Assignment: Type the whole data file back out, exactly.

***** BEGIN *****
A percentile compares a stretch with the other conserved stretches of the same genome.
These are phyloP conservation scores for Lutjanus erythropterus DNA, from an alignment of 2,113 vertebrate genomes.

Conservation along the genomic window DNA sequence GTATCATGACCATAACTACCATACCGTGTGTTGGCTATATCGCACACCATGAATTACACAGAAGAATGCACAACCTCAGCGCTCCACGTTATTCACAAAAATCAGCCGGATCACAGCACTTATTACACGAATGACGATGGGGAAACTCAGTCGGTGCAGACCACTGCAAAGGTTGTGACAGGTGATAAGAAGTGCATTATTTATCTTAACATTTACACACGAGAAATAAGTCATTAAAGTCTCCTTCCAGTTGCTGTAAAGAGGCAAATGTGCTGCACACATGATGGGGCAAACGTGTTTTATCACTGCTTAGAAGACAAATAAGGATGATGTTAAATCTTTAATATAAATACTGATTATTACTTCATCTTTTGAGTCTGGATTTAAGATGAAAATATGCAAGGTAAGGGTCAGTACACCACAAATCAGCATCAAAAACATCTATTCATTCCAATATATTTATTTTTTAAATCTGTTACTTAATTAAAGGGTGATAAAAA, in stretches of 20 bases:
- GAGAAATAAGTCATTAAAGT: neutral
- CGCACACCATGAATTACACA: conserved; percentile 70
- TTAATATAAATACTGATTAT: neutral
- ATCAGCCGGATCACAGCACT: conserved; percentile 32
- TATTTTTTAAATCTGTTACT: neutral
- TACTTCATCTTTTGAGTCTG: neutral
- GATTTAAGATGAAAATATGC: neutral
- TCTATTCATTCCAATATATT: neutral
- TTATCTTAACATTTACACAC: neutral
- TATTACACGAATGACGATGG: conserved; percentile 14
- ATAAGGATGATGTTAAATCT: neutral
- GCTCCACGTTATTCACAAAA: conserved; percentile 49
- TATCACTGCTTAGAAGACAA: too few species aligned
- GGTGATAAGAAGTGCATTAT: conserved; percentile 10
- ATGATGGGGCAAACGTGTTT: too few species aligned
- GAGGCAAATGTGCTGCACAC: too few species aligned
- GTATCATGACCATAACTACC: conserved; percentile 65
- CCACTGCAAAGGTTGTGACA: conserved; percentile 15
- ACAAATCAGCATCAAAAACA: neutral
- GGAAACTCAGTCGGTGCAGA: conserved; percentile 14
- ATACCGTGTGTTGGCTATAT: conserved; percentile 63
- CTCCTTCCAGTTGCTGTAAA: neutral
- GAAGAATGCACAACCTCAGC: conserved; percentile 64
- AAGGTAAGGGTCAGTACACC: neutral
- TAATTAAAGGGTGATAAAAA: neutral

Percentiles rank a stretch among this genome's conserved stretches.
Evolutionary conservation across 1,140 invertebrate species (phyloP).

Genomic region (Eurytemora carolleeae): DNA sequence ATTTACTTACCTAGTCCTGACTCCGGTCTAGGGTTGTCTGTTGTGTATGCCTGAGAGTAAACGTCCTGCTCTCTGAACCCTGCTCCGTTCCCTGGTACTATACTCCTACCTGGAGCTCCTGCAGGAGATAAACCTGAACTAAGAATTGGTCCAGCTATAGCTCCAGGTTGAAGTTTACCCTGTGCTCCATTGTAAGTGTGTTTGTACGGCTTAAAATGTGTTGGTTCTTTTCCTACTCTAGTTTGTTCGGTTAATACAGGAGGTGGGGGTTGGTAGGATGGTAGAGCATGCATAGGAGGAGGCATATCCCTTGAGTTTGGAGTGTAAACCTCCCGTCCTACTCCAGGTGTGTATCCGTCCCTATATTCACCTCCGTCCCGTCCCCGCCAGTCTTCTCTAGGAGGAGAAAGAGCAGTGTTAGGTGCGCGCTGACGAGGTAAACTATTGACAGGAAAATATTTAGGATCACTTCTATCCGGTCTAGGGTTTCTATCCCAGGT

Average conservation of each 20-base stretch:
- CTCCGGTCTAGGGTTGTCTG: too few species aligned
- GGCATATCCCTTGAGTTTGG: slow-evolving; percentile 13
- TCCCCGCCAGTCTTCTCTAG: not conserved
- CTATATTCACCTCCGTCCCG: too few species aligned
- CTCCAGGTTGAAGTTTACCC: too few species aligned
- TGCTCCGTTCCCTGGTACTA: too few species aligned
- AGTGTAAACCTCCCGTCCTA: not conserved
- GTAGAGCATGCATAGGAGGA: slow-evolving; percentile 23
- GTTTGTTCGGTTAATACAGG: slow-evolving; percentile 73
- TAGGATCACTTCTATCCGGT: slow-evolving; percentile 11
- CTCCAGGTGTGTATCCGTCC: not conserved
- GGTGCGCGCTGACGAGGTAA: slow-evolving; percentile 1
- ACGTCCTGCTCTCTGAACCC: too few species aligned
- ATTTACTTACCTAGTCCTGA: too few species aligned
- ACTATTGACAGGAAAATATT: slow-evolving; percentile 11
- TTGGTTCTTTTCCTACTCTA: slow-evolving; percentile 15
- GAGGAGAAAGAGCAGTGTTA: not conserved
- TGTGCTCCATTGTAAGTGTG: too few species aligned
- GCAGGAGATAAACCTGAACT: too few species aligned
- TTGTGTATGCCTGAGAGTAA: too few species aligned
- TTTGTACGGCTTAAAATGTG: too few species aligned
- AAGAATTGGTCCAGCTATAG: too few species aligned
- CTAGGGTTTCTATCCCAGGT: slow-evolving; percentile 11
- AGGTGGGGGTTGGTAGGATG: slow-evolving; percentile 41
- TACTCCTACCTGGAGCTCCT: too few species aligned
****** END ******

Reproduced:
A percentile compares a stretch with the other conserved stretches of the same genome.
These are phyloP conservation scores for Lutjanus erythropterus DNA, from an alignment of 2,113 vertebrate genomes.

Conservation along the genomic window DNA sequence GTATCATGACCATAACTACCATACCGTGTGTTGGCTATATCGCACACCATGAATTACACAGAAGAATGCACAACCTCAGCGCTCCACGTTATTCACAAAAATCAGCCGGATCACAGCACTTATTACACGAATGACGATGGGGAAACTCAGTCGGTGCAGACCACTGCAAAGGTTGTGACAGGTGATAAGAAGTGCATTATTTATCTTAACATTTACACACGAGAAATAAGTCATTAAAGTCTCCTTCCAGTTGCTGTAAAGAGGCAAATGTGCTGCACACATGATGGGGCAAACGTGTTTTATCACTGCTTAGAAGACAAATAAGGATGATGTTAAATCTTTAATATAAATACTGATTATTACTTCATCTTTTGAGTCTGGATTTAAGATGAAAATATGCAAGGTAAGGGTCAGTACACCACAAATCAGCATCAAAAACATCTATTCATTCCAATATATTTATTTTTTAAATCTGTTACTTAATTAAAGGGTGATAAAAA, in stretches of 20 bases:
- GAGAAATAAGTCATTAAAGT: neutral
- CGCACACCATGAATTACACA: conserved; percentile 70
- TTAATATAAATACTGATTAT: neutral
- ATCAGCCGGATCACAGCACT: conserved; percentile 32
- TATTTTTTAAATCTGTTACT: neutral
- TACTTCATCTTTTGAGTCTG: neutral
- GATTTAAGATGAAAATATGC: neutral
- TCTATTCATTCCAATATATT: neutral
- TTATCTTAACATTTACACAC: neutral
- TATTACACGAATGACGATGG: conserved; percentile 14
- ATAAGGATGATGTTAAATCT: neutral
- GCTCCACGTTATTCACAAAA: conserved; percentile 49
- TATCACTGCTTAGAAGACAA: too few species aligned
- GGTGATAAGAAGTGCATTAT: conserved; percentile 10
- ATGATGGGGCAAACGTGTTT: too few species aligned
- GAGGCAAATGTGCTGCACAC: too few species aligned
- GTATCATGACCATAACTACC: conserved; percentile 65
- CCACTGCAAAGGTTGTGACA: conserved; percentile 15
- ACAAATCAGCATCAAAAACA: neutral
- GGAAACTCAGTCGGTGCAGA: conserved; percentile 14
- ATACCGTGTGTTGGCTATAT: conserved; percentile 63
- CTCCTTCCAGTTGCTGTAAA: neutral
- GAAGAATGCACAACCTCAGC: conserved; percentile 64
- AAGGTAAGGGTCAGTACACC: neutral
- TAATTAAAGGGTGATAAAAA: neutral

Percentiles rank a stretch among this genome's conserved stretches.
Evolutionary conservation across 1,140 invertebrate species (phyloP).

Genomic region (Eurytemora carolleeae): DNA sequence ATTTACTTACCTAGTCCTGACTCCGGTCTAGGGTTGTCTGTTGTGTATGCCTGAGAGTAAACGTCCTGCTCTCTGAACCCTGCTCCGTTCCCTGGTACTATACTCCTACCTGGAGCTCCTGCAGGAGATAAACCTGAACTAAGAATTGGTCCAGCTATAGCTCCAGGTTGAAGTTTACCCTGTGCTCCATTGTAAGTGTGTTTGTACGGCTTAAAATGTGTTGGTTCTTTTCCTACTCTAGTTTGTTCGGTTAATACAGGAGGTGGGGGTTGGTAGGATGGTAGAGCATGCATAGGAGGAGGCATATCCCTTGAGTTTGGAGTGTAAACCTCCCGTCCTACTCCAGGTGTGTATCCGTCCCTATATTCACCTCCGTCCCGTCCCCGCCAGTCTTCTCTAGGAGGAGAAAGAGCAGTGTTAGGTGCGCGCTGACGAGGTAAACTATTGACAGGAAAATATTTAGGATCACTTCTATCCGGTCTAGGGTTTCTATCCCAGGT

Average conservation of each 20-base stretch:
- CTCCGGTCTAGGGTTGTCTG: too few species aligned
- GGCATATCCCTTGAGTTTGG: slow-evolving; percentile 13
- TCCCCGCCAGTCTTCTCTAG: not conserved
- CTATATTCACCTCCGTCCCG: too few species aligned
- CTCCAGGTTGAAGTTTACCC: too few species aligned
- TGCTCCGTTCCCTGGTACTA: too few species aligned
- AGTGTAAACCTCCCGTCCTA: not conserved
- GTAGAGCATGCATAGGAGGA: slow-evolving; percentile 23
- GTTTGTTCGGTTAATACAGG: slow-evolving; percentile 73
- TAGGATCACTTCTATCCGGT: slow-evolving; percentile 11
- CTCCAGGTGTGTATCCGTCC: not conserved
- GGTGCGCGCTGACGAGGTAA: slow-evolving; percentile 1
- ACGTCCTGCTCTCTGAACCC: too few species aligned
- ATTTACTTACCTAGTCCTGA: too few species aligned
- ACTATTGACAGGAAAATATT: slow-evolving; percentile 11
- TTGGTTCTTTTCCTACTCTA: slow-evolving; percentile 15
- GAGGAGAAAGAGCAGTGTTA: not conserved
- TGTGCTCCATTGTAAGTGTG: too few species aligned
- GCAGGAGATAAACCTGAACT: too few species aligned
- TTGTGTATGCCTGAGAGTAA: too few species aligned
- TTTGTACGGCTTAAAATGTG: too few species aligned
- AAGAATTGGTCCAGCTATAG: too few species aligned
- CTAGGGTTTCTATCCCAGGT: slow-evolving; percentile 11
- AGGTGGGGGTTGGTAGGATG: slow-evolving; percentile 41
- TACTCCTACCTGGAGCTCCT: too few species aligned